Peat Moss vs. Coco Coir: What’s the Difference Between These Go-To Gardening Supplies?
When choosing a growing medium, are you pro-peat or hardcore coir? Both types of soilless mixes have their benefits and drawbacks.
Peat moss has long been a primary ingredient in seed starting and potting mixes, as well as a popular amendment to garden soil to lighten it and increase its moisture-retaining capabilities. However, peat is harvested from bogs that contain almost a third of the world’s carbon. Therefore, the continued strip-mining of peat moss may release that carbon into the atmosphere, contributing to the effects of climate change.
Although coconut coir makes a fairly good substitute for peat, it has its own environmental issues. So, the debate shouldn’t just come down to sphagnum peat moss versus coco coir. There are other alternatives, such as compost, but it’s still worth comparing the two.
What is peat moss?
Peat moss forms when sphagnum moss breaks down in bogs over hundreds of years. Most peat bogs are located in the northernmost areas of the world. Russia and Canada are two of the largest producers of peat, with the majority of U.S. peat supply coming from Canada.
Fully decomposed peat is dark in color with little trace of plant materials remaining in it. (The still-green surface moss is sometimes harvested for use as a hanging basket liner, orchid planting media, and more.) After a bog is drained, the peat is harrowed and allowed to dry before being vacuumed, screened, and pressed into bales.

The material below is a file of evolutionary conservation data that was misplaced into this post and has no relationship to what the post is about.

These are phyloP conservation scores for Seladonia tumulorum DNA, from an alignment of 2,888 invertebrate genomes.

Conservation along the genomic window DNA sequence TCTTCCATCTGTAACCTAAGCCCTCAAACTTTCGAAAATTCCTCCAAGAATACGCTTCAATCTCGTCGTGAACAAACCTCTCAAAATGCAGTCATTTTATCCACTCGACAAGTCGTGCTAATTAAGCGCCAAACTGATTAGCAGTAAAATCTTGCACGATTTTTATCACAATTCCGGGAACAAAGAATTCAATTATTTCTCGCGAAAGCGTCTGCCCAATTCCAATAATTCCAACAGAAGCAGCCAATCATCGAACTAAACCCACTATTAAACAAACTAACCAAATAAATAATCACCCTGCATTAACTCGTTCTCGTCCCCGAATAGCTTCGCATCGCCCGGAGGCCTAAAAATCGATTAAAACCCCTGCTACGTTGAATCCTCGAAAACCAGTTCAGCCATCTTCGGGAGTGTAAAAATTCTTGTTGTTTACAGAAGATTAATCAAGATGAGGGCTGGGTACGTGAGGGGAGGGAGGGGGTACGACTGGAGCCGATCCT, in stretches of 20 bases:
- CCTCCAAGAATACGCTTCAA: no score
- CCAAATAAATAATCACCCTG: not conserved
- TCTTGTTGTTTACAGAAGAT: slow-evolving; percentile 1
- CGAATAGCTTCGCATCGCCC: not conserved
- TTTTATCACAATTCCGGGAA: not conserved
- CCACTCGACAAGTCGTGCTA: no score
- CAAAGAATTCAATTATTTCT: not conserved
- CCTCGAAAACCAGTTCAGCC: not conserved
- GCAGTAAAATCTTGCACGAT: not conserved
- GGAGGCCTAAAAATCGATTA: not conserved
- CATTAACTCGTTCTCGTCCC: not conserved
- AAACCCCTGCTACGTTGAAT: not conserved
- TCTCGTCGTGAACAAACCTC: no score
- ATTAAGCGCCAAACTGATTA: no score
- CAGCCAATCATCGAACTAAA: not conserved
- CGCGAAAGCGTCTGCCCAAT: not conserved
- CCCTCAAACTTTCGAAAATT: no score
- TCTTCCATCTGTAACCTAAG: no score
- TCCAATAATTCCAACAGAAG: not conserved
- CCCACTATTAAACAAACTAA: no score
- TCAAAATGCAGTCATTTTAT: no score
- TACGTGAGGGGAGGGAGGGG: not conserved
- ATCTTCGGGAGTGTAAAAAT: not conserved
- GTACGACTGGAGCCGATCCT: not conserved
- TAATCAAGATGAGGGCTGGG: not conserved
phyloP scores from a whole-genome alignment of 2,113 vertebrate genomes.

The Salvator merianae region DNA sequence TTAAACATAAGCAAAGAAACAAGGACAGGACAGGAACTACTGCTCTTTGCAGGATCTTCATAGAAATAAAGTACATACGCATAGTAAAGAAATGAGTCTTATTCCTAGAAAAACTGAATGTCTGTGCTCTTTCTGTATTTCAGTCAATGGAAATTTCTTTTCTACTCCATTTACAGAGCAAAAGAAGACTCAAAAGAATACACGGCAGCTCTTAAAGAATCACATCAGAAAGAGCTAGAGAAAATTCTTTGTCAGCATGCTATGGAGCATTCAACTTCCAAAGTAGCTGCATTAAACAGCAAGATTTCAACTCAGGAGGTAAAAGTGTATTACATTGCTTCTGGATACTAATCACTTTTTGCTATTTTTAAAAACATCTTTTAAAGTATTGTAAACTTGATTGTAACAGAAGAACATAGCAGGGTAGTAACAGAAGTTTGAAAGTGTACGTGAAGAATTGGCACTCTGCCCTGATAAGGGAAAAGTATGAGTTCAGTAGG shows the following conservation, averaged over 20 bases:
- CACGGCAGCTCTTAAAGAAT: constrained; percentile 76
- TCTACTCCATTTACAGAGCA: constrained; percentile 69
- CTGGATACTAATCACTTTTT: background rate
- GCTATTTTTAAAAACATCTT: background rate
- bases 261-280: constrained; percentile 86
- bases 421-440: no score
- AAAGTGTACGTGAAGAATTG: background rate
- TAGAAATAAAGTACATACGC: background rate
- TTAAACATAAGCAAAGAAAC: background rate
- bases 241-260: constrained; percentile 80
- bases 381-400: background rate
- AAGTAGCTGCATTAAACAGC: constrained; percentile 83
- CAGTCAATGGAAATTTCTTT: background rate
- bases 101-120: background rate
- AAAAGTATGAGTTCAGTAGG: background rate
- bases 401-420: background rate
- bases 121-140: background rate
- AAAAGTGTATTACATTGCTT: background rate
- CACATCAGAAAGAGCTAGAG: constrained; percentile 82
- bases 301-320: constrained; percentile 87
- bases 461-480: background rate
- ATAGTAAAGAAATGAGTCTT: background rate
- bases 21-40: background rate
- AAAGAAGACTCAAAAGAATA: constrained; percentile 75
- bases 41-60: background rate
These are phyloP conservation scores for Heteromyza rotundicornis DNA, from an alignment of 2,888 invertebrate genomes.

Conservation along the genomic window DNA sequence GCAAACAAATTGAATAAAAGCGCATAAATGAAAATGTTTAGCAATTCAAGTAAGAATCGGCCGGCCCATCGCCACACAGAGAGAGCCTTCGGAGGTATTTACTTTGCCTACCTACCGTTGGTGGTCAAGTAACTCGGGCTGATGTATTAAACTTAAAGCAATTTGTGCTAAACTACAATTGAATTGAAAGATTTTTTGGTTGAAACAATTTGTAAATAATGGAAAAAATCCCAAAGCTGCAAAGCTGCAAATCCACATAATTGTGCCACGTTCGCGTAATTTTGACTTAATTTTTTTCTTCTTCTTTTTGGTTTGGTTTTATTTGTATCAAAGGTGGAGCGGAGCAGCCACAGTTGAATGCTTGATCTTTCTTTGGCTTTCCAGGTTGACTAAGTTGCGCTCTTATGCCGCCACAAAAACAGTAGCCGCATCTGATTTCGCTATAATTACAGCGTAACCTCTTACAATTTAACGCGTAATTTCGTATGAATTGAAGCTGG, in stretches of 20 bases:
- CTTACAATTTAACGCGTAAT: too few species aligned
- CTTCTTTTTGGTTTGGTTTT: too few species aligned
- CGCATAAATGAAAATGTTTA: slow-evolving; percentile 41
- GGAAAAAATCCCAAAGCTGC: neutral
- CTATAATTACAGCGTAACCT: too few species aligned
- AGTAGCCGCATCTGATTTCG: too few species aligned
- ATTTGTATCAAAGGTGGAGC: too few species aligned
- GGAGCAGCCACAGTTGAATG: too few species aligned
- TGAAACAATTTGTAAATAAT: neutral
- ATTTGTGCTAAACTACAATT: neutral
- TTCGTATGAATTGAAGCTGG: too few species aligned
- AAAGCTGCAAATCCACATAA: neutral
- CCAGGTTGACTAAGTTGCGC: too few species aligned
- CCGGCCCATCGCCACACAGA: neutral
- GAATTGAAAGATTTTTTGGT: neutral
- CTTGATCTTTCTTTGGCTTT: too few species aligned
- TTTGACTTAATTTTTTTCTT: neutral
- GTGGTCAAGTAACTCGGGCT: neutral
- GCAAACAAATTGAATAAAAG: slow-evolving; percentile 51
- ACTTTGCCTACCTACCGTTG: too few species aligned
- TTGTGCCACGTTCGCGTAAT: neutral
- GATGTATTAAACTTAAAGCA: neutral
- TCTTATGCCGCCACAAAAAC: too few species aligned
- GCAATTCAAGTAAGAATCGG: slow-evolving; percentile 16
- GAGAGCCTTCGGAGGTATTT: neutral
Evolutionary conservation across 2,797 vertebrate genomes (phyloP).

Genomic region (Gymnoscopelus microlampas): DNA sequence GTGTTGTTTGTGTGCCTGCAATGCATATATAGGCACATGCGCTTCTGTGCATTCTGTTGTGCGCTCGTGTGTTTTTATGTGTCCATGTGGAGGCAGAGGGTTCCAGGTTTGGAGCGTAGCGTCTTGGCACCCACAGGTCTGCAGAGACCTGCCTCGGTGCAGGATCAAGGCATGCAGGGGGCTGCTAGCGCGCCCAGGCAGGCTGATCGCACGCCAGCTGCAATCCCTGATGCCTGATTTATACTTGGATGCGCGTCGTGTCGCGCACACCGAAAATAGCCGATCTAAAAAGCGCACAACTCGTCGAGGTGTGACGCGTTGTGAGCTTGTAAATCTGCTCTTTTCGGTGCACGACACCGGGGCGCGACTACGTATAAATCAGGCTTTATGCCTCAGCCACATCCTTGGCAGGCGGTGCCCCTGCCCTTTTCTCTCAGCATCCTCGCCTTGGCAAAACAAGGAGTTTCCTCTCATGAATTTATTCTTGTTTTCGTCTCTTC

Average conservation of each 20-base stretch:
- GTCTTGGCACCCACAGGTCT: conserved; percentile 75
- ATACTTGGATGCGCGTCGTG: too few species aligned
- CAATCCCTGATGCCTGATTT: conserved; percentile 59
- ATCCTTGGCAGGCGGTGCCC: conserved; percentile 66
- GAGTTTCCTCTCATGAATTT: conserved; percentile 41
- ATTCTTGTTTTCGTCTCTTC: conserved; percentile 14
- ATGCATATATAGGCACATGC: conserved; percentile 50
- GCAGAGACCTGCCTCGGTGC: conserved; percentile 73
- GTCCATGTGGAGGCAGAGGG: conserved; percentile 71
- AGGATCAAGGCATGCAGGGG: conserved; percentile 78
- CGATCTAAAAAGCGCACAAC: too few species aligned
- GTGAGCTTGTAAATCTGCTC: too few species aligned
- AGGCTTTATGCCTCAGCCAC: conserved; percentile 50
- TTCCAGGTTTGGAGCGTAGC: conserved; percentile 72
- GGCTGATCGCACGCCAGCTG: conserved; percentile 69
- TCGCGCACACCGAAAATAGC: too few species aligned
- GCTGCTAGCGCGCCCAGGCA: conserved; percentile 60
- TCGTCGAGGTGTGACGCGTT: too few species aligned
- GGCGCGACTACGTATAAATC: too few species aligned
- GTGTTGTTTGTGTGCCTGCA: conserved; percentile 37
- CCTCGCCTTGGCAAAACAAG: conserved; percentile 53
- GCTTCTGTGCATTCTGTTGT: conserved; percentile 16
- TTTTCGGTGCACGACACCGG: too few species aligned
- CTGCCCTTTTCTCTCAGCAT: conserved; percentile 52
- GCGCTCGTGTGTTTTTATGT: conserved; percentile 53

What is coco coir?
Coco coir comes from the husks of coconuts, which are removed before the fruit is sold. After the husks have been softened by soaking, the coconut fiber is separated from the pith and used in the manufacture of floor mats, brushes, and hanging basket liners.
The pith is then leached with fresh water to cleanse it of some of the sodium, chloride, and potassium salts it contains. After being ground and dried, the pith is sieved and bagged or compressed into blocks or tablets—which later can be rehydrated—for use as a growing medium.
Coco coir saturates more quickly and completely than peat moss, but its surface dries out more rapidly.
When completely dry, peat moss can be hard to moisten again without the use of a wetting agent, due to its waxy cuticle that shrugs off water. Coir doesn’t have that repellant layer, so it soaks up moisture more easily. However, its surface dries out more quickly than peat surface does, which could be problematic for starting fine seeds, which often are simply pressed into the medium surface.
A lack of surface moisture could also fool a gardener into thinking a houseplant needs watering when its mix actually remains damp underneath. However, that drier surface does help prevent damping off and fungus gnat infestations.
According to the University of Arkansas, both media retain water well, with peat moss “holding 60 to 68 percent of its volume in water” and coconut coir retaining 73 percent to 80 percent, “which is slightly higher than a typical sphagnum peat.”
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Peat moss tends to be more acidic than coco coir.
Peat moss is often very acidic, with a pH balance ranging between 3.0 and 4.5. Because of this, manufacturers usually add limestone to it before sale to raise its pH to a point that’s acceptable for most plants. A couple of rarer types of peat have higher pH levels. The hypnum type from hypnum moss varies from 5.0 to 6.5, and the reed type from reeds and sedges runs from 5.0 to 5.5, so those types of peat might not require limestone.